To read more about KMeans algorithm refer this documentation. And, to understand working of the algorithm, refer here.

Let’s visualize this via a graph:

plt.figure(1 , figsize = (15 ,6)) # set dimension of image
plt.plot(np.arange(1 , 11) , inertia , 'o') # Mark the points with a solid circle
plt.plot(np.arange(1 , 11) , inertia , '-' , alpha = 0.5) # connect remaining points with a line
plt.xlabel('Number of Clusters') , plt.ylabel('Inertia') # label the x and y axes
plt.show() # display

Line graph displaying clusters Line graph displaying clusters

As you may notice that after cluster 4, the line graph starts becoming stable. This method is known as Elbow method.

Now, let’s explore more with having 4 clusters.

model_2 = (KMeans(n_clusters = 4 ,init='k-means++', n_init = 10 ,max_iter=300, 
                        tol=0.0001,  random_state= 111  , algorithm='elkan') ) # set number of clusters as 4
model_2.fit(X_age_spending) # fit the model
labels1 = model_2.labels_
centroids1 = model_2.cluster_centers_

Let’s visualize them now:

Before that, there some prerequisites for plotting a graph - like setting the maximum and minimum ranges of values, initializing a meshgrid(), and so on.

h = 0.02
x_min, x_max = X_age_spending[:, 0].min() - 1, X_age_spending[:, 0].max() + 1
y_min, y_max = X_age_spending[:, 1].min() - 1, X_age_spending[:, 1].max() + 1
xx, yy = np.meshgrid(np.arange(x_min, x_max, h), np.arange(y_min, y_max, h))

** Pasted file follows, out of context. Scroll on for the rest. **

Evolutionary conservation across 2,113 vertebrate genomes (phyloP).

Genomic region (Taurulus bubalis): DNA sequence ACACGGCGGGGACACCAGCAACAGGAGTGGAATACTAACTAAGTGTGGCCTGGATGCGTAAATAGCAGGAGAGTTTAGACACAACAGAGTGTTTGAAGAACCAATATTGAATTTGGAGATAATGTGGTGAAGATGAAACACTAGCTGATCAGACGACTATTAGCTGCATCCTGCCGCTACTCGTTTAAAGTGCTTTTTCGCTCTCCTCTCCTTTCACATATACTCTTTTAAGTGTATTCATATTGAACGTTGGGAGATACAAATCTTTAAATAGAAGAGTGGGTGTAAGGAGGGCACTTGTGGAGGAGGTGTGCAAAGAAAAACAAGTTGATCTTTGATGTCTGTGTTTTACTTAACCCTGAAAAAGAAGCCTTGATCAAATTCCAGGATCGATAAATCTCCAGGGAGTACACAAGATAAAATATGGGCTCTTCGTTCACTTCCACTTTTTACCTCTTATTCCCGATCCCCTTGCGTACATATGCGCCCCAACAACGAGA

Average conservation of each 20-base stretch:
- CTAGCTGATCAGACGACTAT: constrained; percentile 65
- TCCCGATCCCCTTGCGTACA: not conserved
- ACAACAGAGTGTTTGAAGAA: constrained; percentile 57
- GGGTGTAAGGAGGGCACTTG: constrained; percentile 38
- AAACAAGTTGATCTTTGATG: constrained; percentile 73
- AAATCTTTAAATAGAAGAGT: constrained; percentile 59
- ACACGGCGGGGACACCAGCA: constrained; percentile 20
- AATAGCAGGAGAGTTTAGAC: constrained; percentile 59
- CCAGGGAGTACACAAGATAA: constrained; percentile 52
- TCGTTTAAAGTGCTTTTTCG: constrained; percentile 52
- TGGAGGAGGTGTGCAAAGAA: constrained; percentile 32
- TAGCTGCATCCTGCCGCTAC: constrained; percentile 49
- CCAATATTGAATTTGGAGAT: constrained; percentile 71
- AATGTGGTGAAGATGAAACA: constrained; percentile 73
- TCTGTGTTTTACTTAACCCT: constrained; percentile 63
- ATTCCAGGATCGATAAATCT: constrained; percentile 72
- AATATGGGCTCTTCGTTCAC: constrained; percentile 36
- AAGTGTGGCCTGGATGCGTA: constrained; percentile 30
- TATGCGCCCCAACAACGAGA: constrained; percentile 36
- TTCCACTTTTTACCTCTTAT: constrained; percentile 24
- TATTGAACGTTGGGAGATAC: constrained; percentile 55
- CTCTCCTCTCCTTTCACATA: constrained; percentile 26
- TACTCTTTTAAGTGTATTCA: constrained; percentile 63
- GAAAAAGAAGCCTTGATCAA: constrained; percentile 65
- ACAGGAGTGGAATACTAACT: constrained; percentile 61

Z = model_2.predict(np.c_[xx.ravel(), yy.ravel()])  # returns flattened 1D array

You can read more about Meshgrids here.

Now, let’s plot the graph:

plt.figure(1 , figsize = (15 , 7) )
plt.clf()
Z = Z.reshape(xx.shape)
plt.imshow(Z , interpolation='nearest', 
           extent=(xx.min(), xx.max(), yy.min(), yy.max()),
           cmap = plt.cm.Pastel2, aspect = 'auto', origin='lower')

plt.scatter( x = 'Age' ,y = 'Spending Score (1-100)' , data = df , c = labels1 , 
            s = 200 )
plt.scatter(x = centroids1[: , 0] , y =  centroids1[: , 1] , s = 300 , c = 'red' , alpha = 0.5)
plt.ylabel('Spending Score (1-100)') , plt.xlabel('Age')
plt.show()

Output:

KMeans with 4 clusters KMeans with 4 clusters

From the above plot, we can infer many information about the spending patterns:

  • The average spending score irrespective of age would be around 20
  • In the topmost cluster, Customers below age 40 has the highest spending scores. The cluster is less sparse.
  • Above age 40, the spending score remains consistently within the range of 30 - 60.

More insights about these data could be extracted with deeper data analysis by correlating with all possible parameters that are directly or indirectly related.

Conclusion

As we learned from the above simple case-study, we find that AI has played a significant role in almost all the industries. With rise in the trend of data analysis, the customers behavior is being continuously monitored for improving strategies and taking better decisions.

This article acts only as a guide for beginners, to get them started in this field.

At Section, you can find related topics below:

References


Peer Review Contributions by: Srishilesh P S